I am currently working with gam models in the mgcv package and for me the smoothing methods are a bit confusing and I hope that you guys can help me to understand that better. So here is what I've understood so far:

gam models have the advantage that I can model complex functions, meaning I can model continuous variables as functions $f(z)$. But the challenge is to find those $f$ functions.

Some basic approaches are B-Splines, P-Splines, Cubic Splines and Thin Plate Splines.

The default setting in gam is the thin plate spline. So I was wondering what it basically does. From my understanding so far, the advantage in that method is, that you don't have to specify the number of knots k. You start with the maximal number of knots, then gam chooses via GCV which k suits best for the function.

Did I get this right?

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    $\begingroup$ What you're missing is the ridge penalty applied to the spline. Choice of basis function is totally second-order. $\endgroup$ – generic_user Dec 7 '16 at 2:03

mgcv uses a thin plate spline basis as the default basis for it's smooth terms. To be honest it likely makes little difference in many applications which of these you choose, though in some situations or with very large data set sizes, other basis types might be used to good effect. Thin plate splines tend to have better RMSE performance than the other three you mention but are more computationally expensive to set up. Unless you have a reason to use the P or B spline bases, use thin plate splines unless you have a lot of data and if you have a lot of data consider the cubic spline option.

k doesn't set the number of knots, at least not in the default thin plate spline basis. What k does is to set the dimensionality of the basis expansion; you'll end up with k - 1 basis functions. In mgcv Simon Wood does a trick to reduce the rank of basis dimension. IIRC, in the usual thin plate spline basis there is a knot at each data location, but this is wasteful as once you've set up this large basis you end up using far fewer degrees of freedom in the fitted function. What Simon does is to eigen decompose the matrix of basis functions and choose the eigenvectors of the decomposition corresponding to the k - 1 largest eigenvalues. This has the effect of concentrating the main wiggliness "information" of the full basis in a reduced rank form.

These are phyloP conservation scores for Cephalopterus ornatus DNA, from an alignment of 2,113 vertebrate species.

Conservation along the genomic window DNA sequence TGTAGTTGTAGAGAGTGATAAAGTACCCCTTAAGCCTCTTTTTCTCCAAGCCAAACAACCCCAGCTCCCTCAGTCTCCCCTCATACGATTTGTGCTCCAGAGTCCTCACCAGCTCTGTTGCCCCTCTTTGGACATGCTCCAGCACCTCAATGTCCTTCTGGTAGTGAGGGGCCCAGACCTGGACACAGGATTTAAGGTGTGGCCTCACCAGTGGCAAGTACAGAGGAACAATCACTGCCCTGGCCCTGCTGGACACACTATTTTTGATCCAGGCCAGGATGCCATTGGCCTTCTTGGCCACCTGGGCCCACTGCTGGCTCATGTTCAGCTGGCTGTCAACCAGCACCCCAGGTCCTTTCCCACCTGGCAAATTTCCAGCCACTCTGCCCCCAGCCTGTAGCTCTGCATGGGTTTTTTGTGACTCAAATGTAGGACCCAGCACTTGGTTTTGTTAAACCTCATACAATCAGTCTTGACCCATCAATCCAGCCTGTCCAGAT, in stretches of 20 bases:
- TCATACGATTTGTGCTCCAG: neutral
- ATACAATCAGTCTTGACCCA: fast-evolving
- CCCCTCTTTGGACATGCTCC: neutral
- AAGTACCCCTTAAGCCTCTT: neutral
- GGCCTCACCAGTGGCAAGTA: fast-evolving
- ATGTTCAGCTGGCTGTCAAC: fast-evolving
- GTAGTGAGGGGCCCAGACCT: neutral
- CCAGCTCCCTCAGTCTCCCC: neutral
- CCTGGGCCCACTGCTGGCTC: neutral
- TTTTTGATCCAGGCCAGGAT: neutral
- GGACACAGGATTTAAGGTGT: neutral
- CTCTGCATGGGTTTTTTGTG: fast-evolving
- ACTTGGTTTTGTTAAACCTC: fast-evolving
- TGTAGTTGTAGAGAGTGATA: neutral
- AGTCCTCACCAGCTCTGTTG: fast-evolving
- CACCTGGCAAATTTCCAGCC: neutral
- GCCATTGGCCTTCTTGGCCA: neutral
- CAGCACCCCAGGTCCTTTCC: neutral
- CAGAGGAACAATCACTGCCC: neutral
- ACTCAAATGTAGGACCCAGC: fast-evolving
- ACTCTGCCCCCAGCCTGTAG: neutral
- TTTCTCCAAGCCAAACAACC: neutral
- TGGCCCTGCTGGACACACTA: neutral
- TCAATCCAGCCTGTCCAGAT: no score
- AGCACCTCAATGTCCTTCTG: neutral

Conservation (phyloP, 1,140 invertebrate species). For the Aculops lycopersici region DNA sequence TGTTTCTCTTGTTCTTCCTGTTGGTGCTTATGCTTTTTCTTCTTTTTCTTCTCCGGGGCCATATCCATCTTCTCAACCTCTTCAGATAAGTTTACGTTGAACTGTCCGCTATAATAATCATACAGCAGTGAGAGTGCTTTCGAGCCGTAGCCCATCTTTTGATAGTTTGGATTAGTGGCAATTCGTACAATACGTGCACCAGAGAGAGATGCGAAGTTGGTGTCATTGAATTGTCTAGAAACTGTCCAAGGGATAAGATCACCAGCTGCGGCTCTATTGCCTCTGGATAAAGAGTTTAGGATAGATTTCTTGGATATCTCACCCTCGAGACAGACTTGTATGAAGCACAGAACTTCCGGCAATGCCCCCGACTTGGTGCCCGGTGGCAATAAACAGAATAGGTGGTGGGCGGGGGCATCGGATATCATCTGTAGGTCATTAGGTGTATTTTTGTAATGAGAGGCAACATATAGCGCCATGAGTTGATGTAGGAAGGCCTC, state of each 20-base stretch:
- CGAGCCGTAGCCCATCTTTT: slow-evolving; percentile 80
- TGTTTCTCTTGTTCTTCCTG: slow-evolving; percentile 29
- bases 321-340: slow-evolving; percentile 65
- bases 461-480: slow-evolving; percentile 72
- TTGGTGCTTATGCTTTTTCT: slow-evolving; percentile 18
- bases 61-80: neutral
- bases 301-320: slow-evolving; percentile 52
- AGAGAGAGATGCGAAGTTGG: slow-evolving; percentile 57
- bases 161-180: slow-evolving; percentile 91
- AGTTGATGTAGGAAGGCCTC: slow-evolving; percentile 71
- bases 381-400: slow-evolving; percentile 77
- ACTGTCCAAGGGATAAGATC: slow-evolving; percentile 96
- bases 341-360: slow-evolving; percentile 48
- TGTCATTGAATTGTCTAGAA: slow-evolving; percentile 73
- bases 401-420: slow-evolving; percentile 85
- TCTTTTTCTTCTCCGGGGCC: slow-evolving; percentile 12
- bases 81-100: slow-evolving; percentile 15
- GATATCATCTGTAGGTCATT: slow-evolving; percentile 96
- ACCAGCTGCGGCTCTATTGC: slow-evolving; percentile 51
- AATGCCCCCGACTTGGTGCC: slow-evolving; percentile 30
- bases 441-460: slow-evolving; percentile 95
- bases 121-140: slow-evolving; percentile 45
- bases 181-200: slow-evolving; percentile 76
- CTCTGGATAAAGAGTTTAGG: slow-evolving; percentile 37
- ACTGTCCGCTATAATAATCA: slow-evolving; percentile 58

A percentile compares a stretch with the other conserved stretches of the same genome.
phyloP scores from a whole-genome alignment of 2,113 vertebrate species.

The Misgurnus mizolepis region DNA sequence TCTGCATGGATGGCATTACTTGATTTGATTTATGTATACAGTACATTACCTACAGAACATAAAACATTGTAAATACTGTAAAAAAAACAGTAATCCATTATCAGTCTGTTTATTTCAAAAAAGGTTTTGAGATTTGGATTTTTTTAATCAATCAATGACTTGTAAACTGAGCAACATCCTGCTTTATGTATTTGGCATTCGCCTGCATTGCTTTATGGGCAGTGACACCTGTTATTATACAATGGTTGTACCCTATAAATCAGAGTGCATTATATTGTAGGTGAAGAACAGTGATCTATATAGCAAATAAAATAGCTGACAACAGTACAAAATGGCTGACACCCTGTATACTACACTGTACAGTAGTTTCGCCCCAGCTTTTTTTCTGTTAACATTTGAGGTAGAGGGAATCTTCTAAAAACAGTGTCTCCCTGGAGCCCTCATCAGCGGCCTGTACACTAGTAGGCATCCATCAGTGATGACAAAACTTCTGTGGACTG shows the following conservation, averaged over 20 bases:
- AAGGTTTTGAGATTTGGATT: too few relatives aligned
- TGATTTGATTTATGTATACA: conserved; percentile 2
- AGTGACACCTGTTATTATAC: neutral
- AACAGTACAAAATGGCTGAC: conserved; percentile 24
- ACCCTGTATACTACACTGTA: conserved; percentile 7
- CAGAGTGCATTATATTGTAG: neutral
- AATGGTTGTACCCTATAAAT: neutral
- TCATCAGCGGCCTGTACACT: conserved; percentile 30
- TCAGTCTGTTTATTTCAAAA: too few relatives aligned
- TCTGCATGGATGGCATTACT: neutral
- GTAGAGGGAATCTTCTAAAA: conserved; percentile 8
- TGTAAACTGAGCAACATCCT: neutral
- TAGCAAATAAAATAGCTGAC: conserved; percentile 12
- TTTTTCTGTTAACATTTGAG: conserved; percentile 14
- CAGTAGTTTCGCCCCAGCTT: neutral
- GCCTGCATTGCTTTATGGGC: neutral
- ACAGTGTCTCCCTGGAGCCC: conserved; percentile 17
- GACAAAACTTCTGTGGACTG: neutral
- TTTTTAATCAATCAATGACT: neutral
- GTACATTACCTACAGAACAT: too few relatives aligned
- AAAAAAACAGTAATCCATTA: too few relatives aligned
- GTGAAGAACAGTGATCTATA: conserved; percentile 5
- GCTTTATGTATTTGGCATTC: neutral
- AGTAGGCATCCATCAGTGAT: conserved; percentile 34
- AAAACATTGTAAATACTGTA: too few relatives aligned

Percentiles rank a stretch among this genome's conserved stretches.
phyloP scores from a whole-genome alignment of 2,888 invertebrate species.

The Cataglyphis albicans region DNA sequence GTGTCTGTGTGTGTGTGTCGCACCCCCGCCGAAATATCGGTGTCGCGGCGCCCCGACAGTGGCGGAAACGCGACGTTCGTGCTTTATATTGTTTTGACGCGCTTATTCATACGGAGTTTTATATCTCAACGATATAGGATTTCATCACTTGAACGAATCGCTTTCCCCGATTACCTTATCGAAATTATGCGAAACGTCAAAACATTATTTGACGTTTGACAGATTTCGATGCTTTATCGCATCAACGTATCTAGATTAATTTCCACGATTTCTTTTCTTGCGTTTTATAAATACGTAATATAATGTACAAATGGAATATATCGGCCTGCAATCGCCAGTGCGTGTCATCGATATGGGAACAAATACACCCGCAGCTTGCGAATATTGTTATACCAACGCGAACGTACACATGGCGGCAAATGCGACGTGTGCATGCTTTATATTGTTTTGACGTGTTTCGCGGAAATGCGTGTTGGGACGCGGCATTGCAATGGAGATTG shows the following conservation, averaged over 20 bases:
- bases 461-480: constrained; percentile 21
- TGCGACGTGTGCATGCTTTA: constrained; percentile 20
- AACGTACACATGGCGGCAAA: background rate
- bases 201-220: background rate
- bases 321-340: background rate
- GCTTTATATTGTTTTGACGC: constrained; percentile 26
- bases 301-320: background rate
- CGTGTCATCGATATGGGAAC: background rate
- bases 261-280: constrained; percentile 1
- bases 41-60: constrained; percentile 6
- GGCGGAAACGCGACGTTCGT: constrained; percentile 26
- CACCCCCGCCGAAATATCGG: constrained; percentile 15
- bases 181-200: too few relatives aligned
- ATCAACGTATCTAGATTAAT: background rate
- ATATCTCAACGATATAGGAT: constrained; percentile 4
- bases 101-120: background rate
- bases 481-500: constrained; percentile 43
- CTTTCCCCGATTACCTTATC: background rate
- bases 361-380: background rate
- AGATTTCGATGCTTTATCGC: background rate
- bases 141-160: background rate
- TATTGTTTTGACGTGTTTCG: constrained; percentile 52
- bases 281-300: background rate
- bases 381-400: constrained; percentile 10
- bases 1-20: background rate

The choice of k is important and the default is arbitrary and something you want to check (see gam.check()), but the critical observation is that you want to set k to be large enough to contain the envisioned dimensionality of the underlying function you are trying to recover from the data. In practice, one tends to fit with a modest k given the data set size and then use gam.check() on the resulting model to check if k was large enough. If it wasn't, increase k and refit. Rinse and repeat...

You are most likely going to want to fit the model using REML (or ML) smoothness selection via method = "REML" or method = "ML": this treats the model as a mixed effects one with the wiggly parts of the spline bases being treated as special random effects terms. Simon Wood has shown that REML (or ML) selection performs better than GCV, which can undersmooth in situations where the objective function is flat around the optimal smoothness parameter value.

The ridge penalty mentioned by @generic_user is taken care of for you, so you can ignore this part of setting up the model.


Try this:

#Fake data
x <- runif(10000, 0, 10)
y <- log(x) + sin((x^2)/10)+rnorm(10000)

Try three different basis functions with default "knot locations"

plot(gam(y~s(x, bs = 'ps')))
plot(gam(y~s(x, bs = 'cr')))
plot(gam(y~s(x, bs = 'ts')))

They're basically identical. Now the same ones with 40 knots each.

plot(gam(y~s(x, bs = 'ps', k = 40)))
plot(gam(y~s(x, bs = 'cr', k = 40)))
plot(gam(y~s(x, bs = 'ts', k = 40)))

...a little over-wiggly, but really not that different.

Now futz with the smoothing parameter, and you see where the action is:

plot(gam(y~s(x, sp = 0)))
plot(gam(y~s(x, sp = 1e6)))
plot(gam(y~s(x))) #default smoothing parameter, estimated by generalized cross-validation

So in sum, knot location doesn't matter much when you specify more knots than you probably need, and then penalize them down via the ridge penalty.

If you don't know what I'm talking about with the ridge penalty, pick up Simon Wood's book on GAMs. Note the author is the same guy who wrote the R package.


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